best of 14,329. The tie sees the return to Tenerife of Acorán Barrera, who made his 1st Division debut with the side a decade ago but has since become something of a journeyman, turning out for a host of junior clubs after being deemed surplus to requirements by Tenerife. The versatile midfielder was linked with a move here in the summer but opted to stay in Ponferrada. Tenerife and Ponferradina were relegated last season and the games between the two were dour affairs, ending on both occaTenerife are 180 minutes from glory. / DA sions in a 1-1 draw. Only three current the tie’ to ensure Tenerife pro- Tenerife players (Kitoko, Sicilia and Aragoneses) played in the gressed. Ponferradina are likely to pose fixtures. Chairman Miguel Concepción a tougher challenge, although the islanders at least have the said this week that he was very advantage of playing the return confident the team would seize leg at home before what is sure the opportunity ‘to make a lot of to be a massive crowd, even big- people very happy’ and win proger than last Sunday’s seasonal motion back to the 2nd Division.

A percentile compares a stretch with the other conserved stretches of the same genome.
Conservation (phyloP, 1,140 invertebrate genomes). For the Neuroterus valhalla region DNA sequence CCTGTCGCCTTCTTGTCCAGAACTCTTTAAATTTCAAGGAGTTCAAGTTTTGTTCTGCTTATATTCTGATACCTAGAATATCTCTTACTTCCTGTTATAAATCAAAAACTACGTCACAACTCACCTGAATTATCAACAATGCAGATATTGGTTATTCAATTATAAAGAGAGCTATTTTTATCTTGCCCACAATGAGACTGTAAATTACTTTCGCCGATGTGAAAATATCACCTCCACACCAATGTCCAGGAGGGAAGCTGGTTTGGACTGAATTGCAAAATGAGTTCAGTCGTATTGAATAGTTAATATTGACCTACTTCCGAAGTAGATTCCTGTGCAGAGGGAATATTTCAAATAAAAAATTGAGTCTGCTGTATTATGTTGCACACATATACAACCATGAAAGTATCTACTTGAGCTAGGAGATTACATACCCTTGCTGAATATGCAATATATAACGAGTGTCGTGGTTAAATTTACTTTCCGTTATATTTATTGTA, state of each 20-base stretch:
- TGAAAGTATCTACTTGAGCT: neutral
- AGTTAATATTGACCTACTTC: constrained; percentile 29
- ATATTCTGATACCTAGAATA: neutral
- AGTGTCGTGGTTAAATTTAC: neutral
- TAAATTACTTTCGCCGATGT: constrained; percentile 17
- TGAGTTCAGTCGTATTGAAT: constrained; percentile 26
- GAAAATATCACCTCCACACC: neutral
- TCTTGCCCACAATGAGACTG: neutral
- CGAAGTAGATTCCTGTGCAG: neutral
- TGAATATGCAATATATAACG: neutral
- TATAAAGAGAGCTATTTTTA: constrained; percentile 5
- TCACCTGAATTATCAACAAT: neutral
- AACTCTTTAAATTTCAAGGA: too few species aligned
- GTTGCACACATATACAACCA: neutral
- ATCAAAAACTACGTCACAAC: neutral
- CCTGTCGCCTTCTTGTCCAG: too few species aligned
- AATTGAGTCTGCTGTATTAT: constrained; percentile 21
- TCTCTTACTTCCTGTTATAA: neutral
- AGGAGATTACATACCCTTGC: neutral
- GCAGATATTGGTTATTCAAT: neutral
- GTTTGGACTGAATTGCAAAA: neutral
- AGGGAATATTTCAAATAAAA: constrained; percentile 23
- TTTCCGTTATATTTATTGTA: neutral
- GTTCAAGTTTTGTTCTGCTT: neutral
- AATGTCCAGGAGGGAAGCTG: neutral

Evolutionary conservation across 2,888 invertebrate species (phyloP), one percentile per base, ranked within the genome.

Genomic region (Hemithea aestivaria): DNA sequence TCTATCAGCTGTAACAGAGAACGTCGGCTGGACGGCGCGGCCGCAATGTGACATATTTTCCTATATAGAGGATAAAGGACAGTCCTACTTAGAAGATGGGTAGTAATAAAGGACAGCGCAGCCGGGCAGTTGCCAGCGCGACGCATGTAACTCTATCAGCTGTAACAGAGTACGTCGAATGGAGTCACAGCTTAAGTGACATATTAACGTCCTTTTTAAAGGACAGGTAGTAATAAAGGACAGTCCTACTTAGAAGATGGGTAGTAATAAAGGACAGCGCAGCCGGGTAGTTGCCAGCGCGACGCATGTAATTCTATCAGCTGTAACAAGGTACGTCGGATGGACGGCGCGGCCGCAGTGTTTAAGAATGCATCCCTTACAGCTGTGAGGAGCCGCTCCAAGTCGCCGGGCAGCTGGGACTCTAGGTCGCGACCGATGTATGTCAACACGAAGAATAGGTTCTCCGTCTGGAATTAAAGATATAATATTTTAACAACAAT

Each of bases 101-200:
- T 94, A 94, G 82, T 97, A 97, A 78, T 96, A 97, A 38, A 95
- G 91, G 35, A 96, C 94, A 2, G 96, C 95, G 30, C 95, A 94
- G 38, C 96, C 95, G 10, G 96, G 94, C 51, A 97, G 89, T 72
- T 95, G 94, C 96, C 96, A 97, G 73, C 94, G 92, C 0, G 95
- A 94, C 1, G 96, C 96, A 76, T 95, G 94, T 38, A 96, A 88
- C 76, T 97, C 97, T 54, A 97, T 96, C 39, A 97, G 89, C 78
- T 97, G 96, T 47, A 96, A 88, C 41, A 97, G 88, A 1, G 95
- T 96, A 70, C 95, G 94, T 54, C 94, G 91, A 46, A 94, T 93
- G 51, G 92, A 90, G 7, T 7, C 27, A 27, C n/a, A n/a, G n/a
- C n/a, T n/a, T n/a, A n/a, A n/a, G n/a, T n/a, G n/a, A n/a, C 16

Saturday 16 June 2012


Villa de Granadilla road rally attracts 62 teams ◗One of the most eagerly-awaited road racing events in the calendar takes place this weekend. The Villa de Granadilla rally, which is the second race in the Tenerife Rally Championship, promises to be as spectacular as ever, with 62 teams signed up for the event, which is now in its 21st year. The cars taking part this year range from Ford Fiestas to powerful BMW M-3s.


Tenerife’s Cebrián makes Spain Olympic team ◗Tenerife’s Alicia Cebrián clinched a place in the Spain sailing team for the London Olympics with a solid performance in the final qualifying event in her Laser Radial class in Weymouth. Cebrián recovered well from a bad start to the competition to secure her place by finishing in the top 10. She joins her Tenerife Yacht Club colleague Javiér Hernández in the team for the Games.

The Supplement #42  

The supplement is a english journal of the newspaper Diario de Avisos.